Tortoises can be clever escape artists who break free of their enclosures. That’s why it’s worth putting a tracker on a tortoise to quickly and easily find them.
Some tortoises escape their enclosures by digging under the sides, finding weak and vulnerable areas, or climbing over the top due to the position of enrichment items.
Once free, most tortoises will burrow into the ground and hide or find a dark and sheltered place. To find an escaped tortoise, consider what would make good hiding spots and commence your search.
How To Find An Escaped Tortoise
Escaped tortoises will seek shelter and a warm temperature because they’re ectotherms.
Since tortoises have poor hearing, they can be startled by vibrations or movement, mistaking this for predators. Tortoises enter small spaces and shelters due to their climbing and digging skills.
If a tortoise has gone missing indoors, they’ll opt for dark and secluded locations. So, these should be the first locations that you check:
- Under tables, beds, and other furniture.
- Behind or under household appliances.
- Around houseplants.
- Poorly-lit corners.
- Beneath laundry or blankets.
- Under long-hanging curtains or bed skirting.
- Behind doors.
- Next to garbage cans.
- In your closet, especially behind boxes.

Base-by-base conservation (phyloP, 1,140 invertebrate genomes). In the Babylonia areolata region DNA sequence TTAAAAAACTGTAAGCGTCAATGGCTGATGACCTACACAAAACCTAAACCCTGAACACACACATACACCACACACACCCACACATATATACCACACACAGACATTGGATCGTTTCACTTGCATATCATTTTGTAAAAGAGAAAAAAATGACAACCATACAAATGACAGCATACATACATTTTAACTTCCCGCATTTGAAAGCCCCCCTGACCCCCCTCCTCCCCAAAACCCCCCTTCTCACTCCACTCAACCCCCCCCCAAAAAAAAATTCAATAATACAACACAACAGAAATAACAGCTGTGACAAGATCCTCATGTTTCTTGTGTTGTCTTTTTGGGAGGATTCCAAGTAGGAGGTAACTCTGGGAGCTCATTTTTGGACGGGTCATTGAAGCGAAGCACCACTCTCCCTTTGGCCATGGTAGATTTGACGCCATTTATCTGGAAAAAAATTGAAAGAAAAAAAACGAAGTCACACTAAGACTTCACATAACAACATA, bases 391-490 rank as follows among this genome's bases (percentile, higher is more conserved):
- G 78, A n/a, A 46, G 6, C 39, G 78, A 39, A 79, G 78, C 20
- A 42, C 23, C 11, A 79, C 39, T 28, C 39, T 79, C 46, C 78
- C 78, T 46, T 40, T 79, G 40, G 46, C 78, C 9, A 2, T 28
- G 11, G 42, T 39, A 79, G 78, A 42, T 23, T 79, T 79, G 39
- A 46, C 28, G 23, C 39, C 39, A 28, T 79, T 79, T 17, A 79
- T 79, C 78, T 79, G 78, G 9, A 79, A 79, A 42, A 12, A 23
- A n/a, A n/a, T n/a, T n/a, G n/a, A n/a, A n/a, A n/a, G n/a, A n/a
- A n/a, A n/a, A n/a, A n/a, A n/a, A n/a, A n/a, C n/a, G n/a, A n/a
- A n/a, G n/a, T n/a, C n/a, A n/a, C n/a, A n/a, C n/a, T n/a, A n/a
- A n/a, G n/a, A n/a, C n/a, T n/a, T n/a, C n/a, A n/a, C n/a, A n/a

Remember, tortoises are cold-blooded animals and can’t regulate their body temperatures.
A tortoise will have unlimited space to traverse and many places to hide.
The good news is that escaped tortoises are usually discovered near their home. Even when they can, tortoises rarely travel vast distances.
The real problem is that tortoises are accomplished hiders. Locating them outdoors can be challenging, especially with small and more agile tortoise species.
Start by looking for dark and sheltered spaces, including the following:
- Playhouses or jungle gyms
- Wood piles
- Along the sides of your home
- Underneath decks or porches
- Dog houses
- Against fences
If the tortoise doesn’t appear, check the following places:
- Underneath parked vehicles.
- Inside any holes or suspected burrows.
- Around or beneath rocks.
- Inside, under, and around vegetation.
- Near any garden ponds.
- In curled-up water hoses.
- Among gardening equipment.
What to Do If You Lose Your Tortoise
Tortoises are naturally curious explorers, excellent burrowers, and good at climbing. So, a calm, clear-headed approach is the best way to get a tortoise back.
Here are some steps to ensure the safe return of an escaped tortoise:
Search The Perimeter
Expand your search from the backyard or in the home and check the perimeter of your property. This includes looking in the following places:
- Outside of the fence line.
- Underneath bushes.
- Behind gate posts.
Assemble a household search party and get everyone to look for the lost tortoise.
Notify neighbors that a tortoise has gone missing, asking them to check their yards and home perimeters.
Some may volunteer to join your search party, while others will keep an eye out over the coming hours or days. That’s important for anyone driving, as they’ll know to check under their cars before driving off.